You’ll notice that my people paintings don't strive to be realistic or anatomically correct---I leave that to more accomplished painters. Although I admire realistic paintings, I will take a painting that tells me a good story over one with perfect technique any day of the week.
People sometimes ask me why I don’t paint facial features on many of my figures. I feel this makes the person look “sad” or “happy” and I don’t want to tell you how to feel when you look at my painting. By painting a blank face, I’m leaving the story of the painting open for discussion and personal interpretation.
In closing, I want to leave you with this: think of a painting as a conversation between the artist and the viewer—my job as an artist is to invite you in to my painting and get you to stay there awhile before you move on to the next piece.
This past week, I had the honor of serving as juror of awards in a local exhibit at the Oregon Society of Artists in Portland, Oregon. I've been a member of OSA for almost 19 years, and have won many awards in their juried shows, so I'm guessing they figured it was now MY turn to GIVE awards to other artists.
This was my second experience as an art juror, and I enjoyed the task of going through 120 paintings to select 9 award winners (1st, 2nd, and 3rd place, as well as 6 Honorable Mentions). I approached it as I do all shows---a quick sweep through the entire show, to see what jumped out at me visually, and then a slower, more careful look at each piece.
The "200 Under 200" show is unlike OSA’s other juried shows because there’s no “elimination round”; so all the submitted paintings are displayed. That means the juror has to consider each painting—in all sorts of mediums and styles—and give awards to just 9 works.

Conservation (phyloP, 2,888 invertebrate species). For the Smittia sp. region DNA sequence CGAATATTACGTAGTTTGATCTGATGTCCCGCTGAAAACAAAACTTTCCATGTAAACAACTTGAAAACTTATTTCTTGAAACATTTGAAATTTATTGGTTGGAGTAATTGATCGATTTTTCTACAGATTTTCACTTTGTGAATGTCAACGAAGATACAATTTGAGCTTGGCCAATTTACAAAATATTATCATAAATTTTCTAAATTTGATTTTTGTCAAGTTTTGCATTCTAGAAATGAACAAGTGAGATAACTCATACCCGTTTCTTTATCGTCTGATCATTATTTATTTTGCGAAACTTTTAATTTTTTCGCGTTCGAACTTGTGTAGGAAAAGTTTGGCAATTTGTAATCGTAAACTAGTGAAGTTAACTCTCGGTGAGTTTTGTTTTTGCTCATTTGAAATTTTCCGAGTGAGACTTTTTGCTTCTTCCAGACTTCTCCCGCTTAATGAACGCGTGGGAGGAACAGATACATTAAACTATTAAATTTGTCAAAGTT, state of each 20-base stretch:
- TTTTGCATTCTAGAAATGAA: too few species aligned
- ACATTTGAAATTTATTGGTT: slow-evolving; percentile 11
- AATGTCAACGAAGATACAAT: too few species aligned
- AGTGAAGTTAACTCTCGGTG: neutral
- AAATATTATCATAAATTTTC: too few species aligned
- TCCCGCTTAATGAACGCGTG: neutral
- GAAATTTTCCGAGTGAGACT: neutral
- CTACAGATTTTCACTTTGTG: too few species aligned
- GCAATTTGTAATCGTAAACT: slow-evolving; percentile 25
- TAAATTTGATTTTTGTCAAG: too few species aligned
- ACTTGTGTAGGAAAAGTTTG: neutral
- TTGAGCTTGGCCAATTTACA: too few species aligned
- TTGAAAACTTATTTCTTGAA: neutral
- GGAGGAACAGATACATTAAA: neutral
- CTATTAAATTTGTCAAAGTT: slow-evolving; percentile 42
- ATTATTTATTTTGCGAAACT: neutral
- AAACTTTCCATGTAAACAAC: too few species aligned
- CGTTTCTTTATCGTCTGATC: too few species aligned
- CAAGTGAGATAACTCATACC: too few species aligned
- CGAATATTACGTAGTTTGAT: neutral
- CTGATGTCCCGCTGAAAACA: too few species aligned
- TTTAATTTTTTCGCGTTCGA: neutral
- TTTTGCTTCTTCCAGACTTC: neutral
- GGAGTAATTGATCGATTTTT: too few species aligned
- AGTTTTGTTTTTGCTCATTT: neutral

Here is most of what I said during my gallery talk--in a room full of artists and their families and friends who attended:
I want to say a few words about how I jury a show. If I am familiar with your work, I’ve probably seen your best paintings, and I know what you are capable of, so you may have to work a bit harder to get my attention.
And it goes without saying that you should never try to paint FOR a particular juror—half the time you’ll be wrong about what it is you think the juror likes. I’m going to give you the same advice I give myself: paint a LOT, learn to recognize your best pieces, and then submit those to shows. I paint about 380 paintings a year (mostly on paper) and of those, I end up with 20 or so that I’d call “show-worthy”. That gives me a lot of paintings to choose from, and takes away the stress of having to produce a painting FOR a specific show. And I’m never rushed trying to finish something at the last minute for a deadline.
As I walked through the gallery, I noticed paintings that might have been a tad stronger if the artist had made a few different choices. But those choices are up to the artist, not me. I know several artists (including myself) who thought their painting was done, but set it aside for a month or two, or even a year or two and then went back to it and made small changes, and put it in a show and it won an award! I call that “circling back” and it’s a very effective method of taking what’s already good in a painting and making it even better.
I’ve heard some jurors say that they will never intentionally give an award to someone they know, but I disagree with that. Why would I penalize an artist JUST because I know him or her?
My goal is to select the works that I feel are the strongest when compared to others in the show. I’m judging the art, and not the artist.
How do I make my selections? I start by looking over the whole group of paintings, then I walk through the gallery several times before I stop in front of the paintings that visually catch my attention.